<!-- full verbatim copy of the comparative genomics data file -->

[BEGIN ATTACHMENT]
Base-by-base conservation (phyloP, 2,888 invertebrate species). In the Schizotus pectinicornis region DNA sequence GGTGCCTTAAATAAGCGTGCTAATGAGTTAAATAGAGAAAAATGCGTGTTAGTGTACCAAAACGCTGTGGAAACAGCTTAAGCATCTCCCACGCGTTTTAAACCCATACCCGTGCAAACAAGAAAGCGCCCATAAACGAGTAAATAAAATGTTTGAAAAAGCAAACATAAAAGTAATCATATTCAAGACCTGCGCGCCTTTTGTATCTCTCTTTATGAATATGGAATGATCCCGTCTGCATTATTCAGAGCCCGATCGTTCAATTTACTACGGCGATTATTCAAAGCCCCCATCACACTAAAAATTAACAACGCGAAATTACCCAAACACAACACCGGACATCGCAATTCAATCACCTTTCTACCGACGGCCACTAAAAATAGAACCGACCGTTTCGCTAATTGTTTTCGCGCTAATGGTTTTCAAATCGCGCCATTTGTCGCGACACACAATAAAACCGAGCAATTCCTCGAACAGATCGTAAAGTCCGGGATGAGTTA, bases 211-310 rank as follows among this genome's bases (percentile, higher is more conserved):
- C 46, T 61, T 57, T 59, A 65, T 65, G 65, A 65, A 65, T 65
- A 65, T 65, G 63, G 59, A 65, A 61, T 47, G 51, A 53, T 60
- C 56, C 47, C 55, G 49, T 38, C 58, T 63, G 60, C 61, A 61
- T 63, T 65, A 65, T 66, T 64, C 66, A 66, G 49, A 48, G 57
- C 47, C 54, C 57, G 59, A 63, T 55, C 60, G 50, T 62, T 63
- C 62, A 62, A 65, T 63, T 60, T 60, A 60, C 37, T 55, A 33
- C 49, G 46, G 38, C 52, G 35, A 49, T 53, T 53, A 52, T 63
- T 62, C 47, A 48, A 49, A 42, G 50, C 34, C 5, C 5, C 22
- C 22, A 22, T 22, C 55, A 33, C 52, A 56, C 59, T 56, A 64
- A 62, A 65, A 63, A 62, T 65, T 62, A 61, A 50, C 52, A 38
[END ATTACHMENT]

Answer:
Base-by-base conservation (phyloP, 2,888 invertebrate species). In the Schizotus pectinicornis region DNA sequence GGTGCCTTAAATAAGCGTGCTAATGAGTTAAATAGAGAAAAATGCGTGTTAGTGTACCAAAACGCTGTGGAAACAGCTTAAGCATCTCCCACGCGTTTTAAACCCATACCCGTGCAAACAAGAAAGCGCCCATAAACGAGTAAATAAAATGTTTGAAAAAGCAAACATAAAAGTAATCATATTCAAGACCTGCGCGCCTTTTGTATCTCTCTTTATGAATATGGAATGATCCCGTCTGCATTATTCAGAGCCCGATCGTTCAATTTACTACGGCGATTATTCAAAGCCCCCATCACACTAAAAATTAACAACGCGAAATTACCCAAACACAACACCGGACATCGCAATTCAATCACCTTTCTACCGACGGCCACTAAAAATAGAACCGACCGTTTCGCTAATTGTTTTCGCGCTAATGGTTTTCAAATCGCGCCATTTGTCGCGACACACAATAAAACCGAGCAATTCCTCGAACAGATCGTAAAGTCCGGGATGAGTTA, bases 211-310 rank as follows among this genome's bases (percentile, higher is more conserved):
- C 46, T 61, T 57, T 59, A 65, T 65, G 65, A 65, A 65, T 65
- A 65, T 65, G 63, G 59, A 65, A 61, T 47, G 51, A 53, T 60
- C 56, C 47, C 55, G 49, T 38, C 58, T 63, G 60, C 61, A 61
- T 63, T 65, A 65, T 66, T 64, C 66, A 66, G 49, A 48, G 57
- C 47, C 54, C 57, G 59, A 63, T 55, C 60, G 50, T 62, T 63
- C 62, A 62, A 65, T 63, T 60, T 60, A 60, C 37, T 55, A 33
- C 49, G 46, G 38, C 52, G 35, A 49, T 53, T 53, A 52, T 63
- T 62, C 47, A 48, A 49, A 42, G 50, C 34, C 5, C 5, C 22
- C 22, A 22, T 22, C 55, A 33, C 52, A 56, C 59, T 56, A 64
- A 62, A 65, A 63, A 62, T 65, T 62, A 61, A 50, C 52, A 38